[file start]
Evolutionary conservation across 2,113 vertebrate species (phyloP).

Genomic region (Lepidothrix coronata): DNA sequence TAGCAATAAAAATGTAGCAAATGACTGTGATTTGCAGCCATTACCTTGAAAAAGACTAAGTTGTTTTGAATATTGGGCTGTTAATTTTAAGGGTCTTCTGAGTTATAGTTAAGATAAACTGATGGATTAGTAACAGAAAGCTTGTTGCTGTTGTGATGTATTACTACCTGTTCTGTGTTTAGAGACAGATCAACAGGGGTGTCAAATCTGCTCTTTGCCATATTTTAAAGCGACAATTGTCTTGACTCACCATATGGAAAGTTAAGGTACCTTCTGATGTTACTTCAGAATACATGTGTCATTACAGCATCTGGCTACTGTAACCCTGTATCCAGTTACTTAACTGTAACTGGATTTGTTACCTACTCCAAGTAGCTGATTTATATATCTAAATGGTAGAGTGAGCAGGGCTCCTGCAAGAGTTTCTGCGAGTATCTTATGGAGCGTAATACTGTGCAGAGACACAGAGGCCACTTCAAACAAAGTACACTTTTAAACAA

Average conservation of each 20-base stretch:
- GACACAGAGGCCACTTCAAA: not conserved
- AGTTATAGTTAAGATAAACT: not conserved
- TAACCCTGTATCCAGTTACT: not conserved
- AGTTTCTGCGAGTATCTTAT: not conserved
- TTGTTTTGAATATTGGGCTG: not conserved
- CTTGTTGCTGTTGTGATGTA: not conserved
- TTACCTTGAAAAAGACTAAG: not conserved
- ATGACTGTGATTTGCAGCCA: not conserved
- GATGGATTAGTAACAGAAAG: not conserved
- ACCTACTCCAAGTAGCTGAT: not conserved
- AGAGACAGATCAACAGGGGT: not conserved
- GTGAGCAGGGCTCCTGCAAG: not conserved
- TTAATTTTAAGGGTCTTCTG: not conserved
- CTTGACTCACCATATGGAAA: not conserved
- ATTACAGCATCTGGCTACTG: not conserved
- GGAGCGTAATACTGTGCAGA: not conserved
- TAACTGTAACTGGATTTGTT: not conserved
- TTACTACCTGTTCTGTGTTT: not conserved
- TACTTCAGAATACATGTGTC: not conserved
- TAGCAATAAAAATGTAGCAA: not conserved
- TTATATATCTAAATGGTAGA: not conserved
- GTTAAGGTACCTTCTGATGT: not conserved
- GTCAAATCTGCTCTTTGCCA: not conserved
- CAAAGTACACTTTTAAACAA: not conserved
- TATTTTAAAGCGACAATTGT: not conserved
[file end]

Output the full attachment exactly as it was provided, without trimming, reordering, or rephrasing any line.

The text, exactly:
Evolutionary conservation across 2,113 vertebrate species (phyloP).

Genomic region (Lepidothrix coronata): DNA sequence TAGCAATAAAAATGTAGCAAATGACTGTGATTTGCAGCCATTACCTTGAAAAAGACTAAGTTGTTTTGAATATTGGGCTGTTAATTTTAAGGGTCTTCTGAGTTATAGTTAAGATAAACTGATGGATTAGTAACAGAAAGCTTGTTGCTGTTGTGATGTATTACTACCTGTTCTGTGTTTAGAGACAGATCAACAGGGGTGTCAAATCTGCTCTTTGCCATATTTTAAAGCGACAATTGTCTTGACTCACCATATGGAAAGTTAAGGTACCTTCTGATGTTACTTCAGAATACATGTGTCATTACAGCATCTGGCTACTGTAACCCTGTATCCAGTTACTTAACTGTAACTGGATTTGTTACCTACTCCAAGTAGCTGATTTATATATCTAAATGGTAGAGTGAGCAGGGCTCCTGCAAGAGTTTCTGCGAGTATCTTATGGAGCGTAATACTGTGCAGAGACACAGAGGCCACTTCAAACAAAGTACACTTTTAAACAA

Average conservation of each 20-base stretch:
- GACACAGAGGCCACTTCAAA: not conserved
- AGTTATAGTTAAGATAAACT: not conserved
- TAACCCTGTATCCAGTTACT: not conserved
- AGTTTCTGCGAGTATCTTAT: not conserved
- TTGTTTTGAATATTGGGCTG: not conserved
- CTTGTTGCTGTTGTGATGTA: not conserved
- TTACCTTGAAAAAGACTAAG: not conserved
- ATGACTGTGATTTGCAGCCA: not conserved
- GATGGATTAGTAACAGAAAG: not conserved
- ACCTACTCCAAGTAGCTGAT: not conserved
- AGAGACAGATCAACAGGGGT: not conserved
- GTGAGCAGGGCTCCTGCAAG: not conserved
- TTAATTTTAAGGGTCTTCTG: not conserved
- CTTGACTCACCATATGGAAA: not conserved
- ATTACAGCATCTGGCTACTG: not conserved
- GGAGCGTAATACTGTGCAGA: not conserved
- TAACTGTAACTGGATTTGTT: not conserved
- TTACTACCTGTTCTGTGTTT: not conserved
- TACTTCAGAATACATGTGTC: not conserved
- TAGCAATAAAAATGTAGCAA: not conserved
- TTATATATCTAAATGGTAGA: not conserved
- GTTAAGGTACCTTCTGATGT: not conserved
- GTCAAATCTGCTCTTTGCCA: not conserved
- CAAAGTACACTTTTAAACAA: not conserved
- TATTTTAAAGCGACAATTGT: not conserved